The genre name Country & Western music was retired, at least by the Billboard magazine charts, in 1962. The term became an anachronism, so over the years since it’s become too easy lose sight of the majesty and specificity of Western country music, a realm with its own lore, subject matter and swing. When we do hear Western music today, it’s most often a nostalgia show, but there are important contemporary artists renewing the tradition. One who may well be on his way to legendary status is the long-haul, square jawed Rocky Mountain songwriter Corb Lund.
“I always have thought it’s really important to include regionalism in your writing. Whether you’re from New Jersey or from the Rockies like me or Florida or wherever you’re from, I think it’s important to embrace your own past and put it into the art,” Lund says in the new episode of The String. He’s a sixth generation Albertan from the farming and ranching country in the Canadian Rockies. And over ten albums, the latest being Agricultural Tragic, he’s told stories of characters from his family lore (“cowboys and card cheats and oil riggers and lumberjacks”) with detail, admiration and humor.
“My grandfathers used to sing these old cowboy songs to me, like ‘Little Joe The Wrangler’ and ‘When The Work’s All Done This Fall,’” Lund says. “These songs are a common thread all the way up the Rockies in the cowboy subculture, and it’s pretty cool. I grew up riding steers and trying to rope and doing all those cowboy things that some people find exotic, but it just seemed normal to me. But when I got to be about 15 or 16, I discovered Black Sabbath and rock and roll and I found that really exotic, so I took off on my own journey for about ten years.”
Lund’s first band was The Smalls, an indie metal band beloved through the 1990s for their forceful and speedy virtuosity. This did lead to some distance between Corb and his parents. “But to their credit they handled it about as well as they could have” he says. “And my Dad is an interesting character. I call him a renaissance cowboy. Because he’s a cattleman, but he’s also a veterinarian and a pro rodeo cowboy. He’s also a Western artist. He was a watercolorist. He didn’t get rock and roll music, but he could get that I was on my own path.”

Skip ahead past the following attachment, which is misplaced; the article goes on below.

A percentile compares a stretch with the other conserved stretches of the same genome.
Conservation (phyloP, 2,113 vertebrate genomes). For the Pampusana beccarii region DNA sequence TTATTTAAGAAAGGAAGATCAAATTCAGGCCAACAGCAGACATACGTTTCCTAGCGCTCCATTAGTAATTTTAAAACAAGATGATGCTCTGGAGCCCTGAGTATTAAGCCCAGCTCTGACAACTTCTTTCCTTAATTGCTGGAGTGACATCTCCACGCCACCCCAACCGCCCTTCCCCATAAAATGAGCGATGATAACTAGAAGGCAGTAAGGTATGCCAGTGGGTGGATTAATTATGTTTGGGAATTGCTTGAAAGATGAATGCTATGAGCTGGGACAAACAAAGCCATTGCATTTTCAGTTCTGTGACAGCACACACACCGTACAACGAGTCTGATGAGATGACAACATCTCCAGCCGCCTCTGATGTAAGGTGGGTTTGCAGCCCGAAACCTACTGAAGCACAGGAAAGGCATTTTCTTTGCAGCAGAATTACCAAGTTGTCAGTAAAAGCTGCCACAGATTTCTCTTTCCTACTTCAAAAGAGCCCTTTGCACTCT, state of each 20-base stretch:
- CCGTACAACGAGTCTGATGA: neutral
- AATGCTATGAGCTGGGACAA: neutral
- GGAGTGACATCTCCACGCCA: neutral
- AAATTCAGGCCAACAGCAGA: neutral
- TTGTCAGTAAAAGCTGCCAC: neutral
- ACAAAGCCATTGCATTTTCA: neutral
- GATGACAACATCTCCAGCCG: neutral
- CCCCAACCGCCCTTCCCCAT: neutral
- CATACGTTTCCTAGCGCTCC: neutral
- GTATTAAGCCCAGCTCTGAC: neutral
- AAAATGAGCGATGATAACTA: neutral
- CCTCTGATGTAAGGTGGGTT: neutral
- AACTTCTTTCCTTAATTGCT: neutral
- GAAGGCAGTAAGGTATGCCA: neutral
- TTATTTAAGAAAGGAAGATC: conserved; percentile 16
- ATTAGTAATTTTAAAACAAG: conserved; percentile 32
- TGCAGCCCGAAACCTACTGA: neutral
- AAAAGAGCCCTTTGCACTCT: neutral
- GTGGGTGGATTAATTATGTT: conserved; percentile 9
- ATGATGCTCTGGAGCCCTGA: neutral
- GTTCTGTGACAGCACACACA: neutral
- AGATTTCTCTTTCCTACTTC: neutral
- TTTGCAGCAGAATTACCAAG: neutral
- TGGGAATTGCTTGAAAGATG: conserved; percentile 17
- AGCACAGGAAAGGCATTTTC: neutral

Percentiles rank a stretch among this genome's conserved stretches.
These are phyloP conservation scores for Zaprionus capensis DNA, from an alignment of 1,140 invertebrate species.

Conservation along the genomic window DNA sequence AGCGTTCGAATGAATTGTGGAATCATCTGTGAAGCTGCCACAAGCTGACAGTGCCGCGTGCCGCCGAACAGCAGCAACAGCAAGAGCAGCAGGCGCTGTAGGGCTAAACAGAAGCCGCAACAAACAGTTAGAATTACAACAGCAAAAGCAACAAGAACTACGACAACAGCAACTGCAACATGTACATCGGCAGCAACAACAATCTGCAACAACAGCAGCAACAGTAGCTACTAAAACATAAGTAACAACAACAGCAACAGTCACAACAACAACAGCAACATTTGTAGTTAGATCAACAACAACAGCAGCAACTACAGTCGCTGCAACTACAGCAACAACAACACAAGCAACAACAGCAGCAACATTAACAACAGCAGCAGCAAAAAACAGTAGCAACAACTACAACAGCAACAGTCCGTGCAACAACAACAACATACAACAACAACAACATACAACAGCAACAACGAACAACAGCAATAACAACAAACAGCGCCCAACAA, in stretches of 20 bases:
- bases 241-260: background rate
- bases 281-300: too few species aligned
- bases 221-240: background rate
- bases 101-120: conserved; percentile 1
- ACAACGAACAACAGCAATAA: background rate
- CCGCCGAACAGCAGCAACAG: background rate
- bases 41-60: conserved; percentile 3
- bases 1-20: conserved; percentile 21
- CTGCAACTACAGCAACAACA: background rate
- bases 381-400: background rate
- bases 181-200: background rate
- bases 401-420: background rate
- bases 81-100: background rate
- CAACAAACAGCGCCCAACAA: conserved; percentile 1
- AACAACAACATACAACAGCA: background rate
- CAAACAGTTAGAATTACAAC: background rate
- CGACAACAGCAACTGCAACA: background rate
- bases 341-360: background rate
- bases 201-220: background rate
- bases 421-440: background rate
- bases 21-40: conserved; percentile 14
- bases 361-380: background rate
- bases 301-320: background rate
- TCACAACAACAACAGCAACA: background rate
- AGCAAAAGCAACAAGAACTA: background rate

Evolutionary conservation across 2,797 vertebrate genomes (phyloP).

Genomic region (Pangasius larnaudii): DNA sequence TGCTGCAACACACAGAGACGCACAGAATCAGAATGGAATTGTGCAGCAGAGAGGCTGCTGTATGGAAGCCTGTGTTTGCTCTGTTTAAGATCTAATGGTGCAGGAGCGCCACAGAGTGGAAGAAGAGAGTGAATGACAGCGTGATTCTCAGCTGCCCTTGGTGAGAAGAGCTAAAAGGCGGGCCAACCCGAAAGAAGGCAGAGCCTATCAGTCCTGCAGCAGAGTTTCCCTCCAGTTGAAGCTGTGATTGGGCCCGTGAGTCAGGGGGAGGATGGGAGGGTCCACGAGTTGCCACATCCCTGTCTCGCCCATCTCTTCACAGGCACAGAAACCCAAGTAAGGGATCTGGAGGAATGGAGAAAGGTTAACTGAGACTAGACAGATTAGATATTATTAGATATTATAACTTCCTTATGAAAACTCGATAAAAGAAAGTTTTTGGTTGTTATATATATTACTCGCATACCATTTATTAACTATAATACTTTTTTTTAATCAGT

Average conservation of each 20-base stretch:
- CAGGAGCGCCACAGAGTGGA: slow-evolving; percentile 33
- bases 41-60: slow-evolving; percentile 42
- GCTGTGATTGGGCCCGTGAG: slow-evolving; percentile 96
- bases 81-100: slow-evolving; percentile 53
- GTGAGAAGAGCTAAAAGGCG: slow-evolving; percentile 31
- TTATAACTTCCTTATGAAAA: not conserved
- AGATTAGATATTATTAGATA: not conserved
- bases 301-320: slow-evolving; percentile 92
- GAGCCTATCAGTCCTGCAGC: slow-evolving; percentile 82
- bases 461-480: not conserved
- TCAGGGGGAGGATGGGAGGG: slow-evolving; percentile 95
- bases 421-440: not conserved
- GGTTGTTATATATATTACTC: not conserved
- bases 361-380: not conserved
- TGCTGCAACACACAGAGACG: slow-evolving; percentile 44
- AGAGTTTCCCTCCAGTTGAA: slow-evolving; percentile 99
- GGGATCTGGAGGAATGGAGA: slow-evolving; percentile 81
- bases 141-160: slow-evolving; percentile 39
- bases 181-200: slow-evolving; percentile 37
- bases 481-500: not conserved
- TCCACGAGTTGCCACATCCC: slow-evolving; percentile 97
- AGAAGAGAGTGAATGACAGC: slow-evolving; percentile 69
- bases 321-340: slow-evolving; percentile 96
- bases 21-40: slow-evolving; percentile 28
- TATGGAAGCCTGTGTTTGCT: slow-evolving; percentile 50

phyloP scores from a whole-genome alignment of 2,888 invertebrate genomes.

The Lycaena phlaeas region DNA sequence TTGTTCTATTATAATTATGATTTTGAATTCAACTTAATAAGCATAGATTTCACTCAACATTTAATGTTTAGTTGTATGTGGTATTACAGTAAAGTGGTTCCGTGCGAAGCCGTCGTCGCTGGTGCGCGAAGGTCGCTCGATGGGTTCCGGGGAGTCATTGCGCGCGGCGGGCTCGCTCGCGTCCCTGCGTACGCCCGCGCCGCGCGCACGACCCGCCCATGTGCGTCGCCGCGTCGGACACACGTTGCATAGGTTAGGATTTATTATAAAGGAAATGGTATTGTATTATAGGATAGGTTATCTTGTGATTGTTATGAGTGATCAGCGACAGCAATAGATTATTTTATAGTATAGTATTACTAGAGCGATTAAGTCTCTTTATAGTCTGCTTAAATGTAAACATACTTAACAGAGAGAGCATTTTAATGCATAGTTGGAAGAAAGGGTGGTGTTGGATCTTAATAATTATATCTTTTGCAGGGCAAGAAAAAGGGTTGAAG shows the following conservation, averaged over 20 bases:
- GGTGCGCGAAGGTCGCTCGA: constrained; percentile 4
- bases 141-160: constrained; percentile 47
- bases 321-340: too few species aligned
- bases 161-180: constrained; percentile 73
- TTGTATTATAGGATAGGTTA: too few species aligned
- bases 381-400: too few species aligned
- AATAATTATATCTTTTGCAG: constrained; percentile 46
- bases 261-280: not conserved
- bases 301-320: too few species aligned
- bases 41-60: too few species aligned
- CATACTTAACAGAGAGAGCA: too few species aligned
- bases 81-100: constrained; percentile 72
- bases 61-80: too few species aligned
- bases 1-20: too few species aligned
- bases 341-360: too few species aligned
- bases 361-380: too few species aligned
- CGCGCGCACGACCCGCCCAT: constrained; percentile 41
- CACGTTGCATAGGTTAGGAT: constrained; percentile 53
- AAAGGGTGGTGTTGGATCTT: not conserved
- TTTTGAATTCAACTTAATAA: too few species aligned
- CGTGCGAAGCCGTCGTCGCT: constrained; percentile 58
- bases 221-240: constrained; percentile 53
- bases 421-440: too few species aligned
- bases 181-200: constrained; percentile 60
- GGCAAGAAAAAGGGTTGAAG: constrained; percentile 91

When Lund found himself leaning back into country music (a common journey when one looks the prototypical alt-country artists of the 90s and 2000s), the decade of rocking and touring hard served him well. “In that underground rock scene, it was interesting, because you were encouraged to be as unique and dynamic and unusual as you could, and come up with your own sound and angle,” he says. “I think I carried that over.”
It’s not in the volume or energy level, but in Lund’s idiosyncratic take on the world and a wit that burbles subsurface and sometimes bursts like a western geyser. My introduction to his music, and this seems to be the case for many, was the 2005 track “The Truck Got Stuck,” a talking blues in the manner of Woody Guthrie about a comedy of errors involving pickups, cowboys and a very muddy field. On the new Agricultural Tragic (a cheeky sub-sub-genre that Lund purports to write), the artist leaps off with “90 Seconds of Your Time,” a song story about trying to talk a hunting partner out of murdering some folks who apparently stole their mules. “Grizzly Bear Blues” is a romping rockabilly number about the various schools of thought about what to do in the face of the West’s most fearsome predator. And he makes this lighthearted too. Yet on songs like “Louis L’Amour,” Lund finds a more contemplative and nuanced voice, contrasting the mythic West of pulp fiction with its contemporary problems, in this case meth addiction. It’s a fast-paced, musically diverse collection of country music and a geography lesson you can dance to.